Scratching the right itch: Does your pet have seasonal allergies?
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Apr 14, 2013 | 25236 views | 0 0 comments | 428 428 recommendations | email to a friend | print
(BPT) - Humans may sneeze and sniffle when trees and flowers start to bud in the spring, but many pet owners wouldn’t know if their pet was suffering from treatable allergy symptoms, which are likely to occur at the same time of year.

According to the Pet Allergy Worldwide Survey (PAWS) sponsored by Novartis Animal Health, 44 percent of pet owners are unaware that their pet can suffer from chronic seasonal allergies, just like people.

Atopic dermatitis is one of the most common allergic skin diseases in pets and is estimated to affect 10 to 15 percent of animals. It is also among the top 10 reasons that pet owners take their cats to their veterinarians. The disease is chronic, recurrent and requires lifelong management.

Online quiz sorts out common symptoms

According to the PAWS survey, 80 percent of pet owners would like to know more about how to recognize and treat pet allergies. To determine whether a pet’s symptoms warrant a veterinary visit and possible treatment to relieve the symptoms, pet owners can take a simple online quiz developed by veterinarians at

Signs of allergic dermatitis in pets may vary, but common symptoms include red, scaly patches, persistent itching and scratching, and biting or licking of paws. Hair loss and sores are also common, as a result of the itching and scratching, although the pattern for this differs between dogs and cats. By taking this online quiz, pet owners can determine if they should bring their pet to the veterinarian for testing.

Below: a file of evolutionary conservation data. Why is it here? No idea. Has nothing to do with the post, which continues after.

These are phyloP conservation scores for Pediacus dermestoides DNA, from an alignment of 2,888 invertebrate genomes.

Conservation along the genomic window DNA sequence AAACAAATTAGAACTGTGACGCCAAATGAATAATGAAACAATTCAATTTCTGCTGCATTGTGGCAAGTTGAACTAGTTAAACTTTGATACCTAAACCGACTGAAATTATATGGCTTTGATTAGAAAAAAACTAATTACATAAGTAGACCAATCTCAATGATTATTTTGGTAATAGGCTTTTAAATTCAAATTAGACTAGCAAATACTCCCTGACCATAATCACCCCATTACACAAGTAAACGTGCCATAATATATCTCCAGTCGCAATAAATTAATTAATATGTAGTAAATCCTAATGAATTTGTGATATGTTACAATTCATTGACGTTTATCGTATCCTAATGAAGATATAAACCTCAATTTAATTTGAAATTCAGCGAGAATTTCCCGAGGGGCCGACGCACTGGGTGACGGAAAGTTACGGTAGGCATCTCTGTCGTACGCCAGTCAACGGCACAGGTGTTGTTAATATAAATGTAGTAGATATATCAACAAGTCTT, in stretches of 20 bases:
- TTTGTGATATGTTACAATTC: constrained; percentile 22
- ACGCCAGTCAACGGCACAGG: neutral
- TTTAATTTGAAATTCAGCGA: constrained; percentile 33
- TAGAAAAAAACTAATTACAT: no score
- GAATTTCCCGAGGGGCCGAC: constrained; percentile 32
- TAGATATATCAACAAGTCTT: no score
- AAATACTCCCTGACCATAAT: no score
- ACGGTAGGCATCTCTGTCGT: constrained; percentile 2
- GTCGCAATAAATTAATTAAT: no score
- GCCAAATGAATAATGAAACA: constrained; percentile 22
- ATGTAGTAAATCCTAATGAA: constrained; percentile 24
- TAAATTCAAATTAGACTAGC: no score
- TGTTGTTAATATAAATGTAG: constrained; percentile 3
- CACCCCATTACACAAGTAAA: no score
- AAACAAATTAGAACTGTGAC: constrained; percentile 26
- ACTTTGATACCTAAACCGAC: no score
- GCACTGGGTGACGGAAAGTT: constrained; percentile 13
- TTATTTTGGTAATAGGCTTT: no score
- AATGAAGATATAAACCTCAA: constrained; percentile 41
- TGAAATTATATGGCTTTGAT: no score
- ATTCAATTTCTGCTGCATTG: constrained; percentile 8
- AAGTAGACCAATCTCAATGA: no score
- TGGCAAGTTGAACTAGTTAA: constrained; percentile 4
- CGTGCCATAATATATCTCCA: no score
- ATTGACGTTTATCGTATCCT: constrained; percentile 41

What allergens cause these symptoms?

Just like people, dogs and cats can suffer from seasonal allergies to pollen, as well as year-round allergies to dust mites and mold spores. Although the underlying mechanism of the allergic response is similar to what people experience, the symptoms are quite different. People with allergies sneeze, cough and suffer from runny nose, eye irritation and sinus problems. Allergic cats and dogs, by contrast, itch, scratch and lose their hair.

In the past, treatments were limited to creams and steroids, which either caused limited effectiveness or less-than-desirable side effects when used long-term. Today, while there is no cure for atopic dermatitis, there are more options to help animals find relief. Pet owners can ask their veterinarians about the drug that treats the problem from the inside out, at the pet’s cellular level. This treatment, ATOPICA(R) (Cyclosporine capsules, USP) MODIFIED for dogs or ATOPICA (cyclosporine oral solution, USP) MODIFIED for Cats, can reduce the itching and restore comfort to pets. Getting help for an allergic pet may be just one veterinary visit away.

“Allergic dermatitis for some pets means scratching or licking more frequently than what is considered normal, and for other pets it can mean sores and furless patches on the skin or painful paw biting that gets in the way of exercise, sleep and overall comfort for the animal,” says Dr. Keith Hnilica, DVM, MS, MBA, DACVD. “It is important to take your pet to see the veterinarian if you suspect your pet may have allergies, to determine whether it is a candidate for a long-term, comforting solution to this painful condition.”

Visit to learn more. For specific information on ATOPICA in the U.S., please visit

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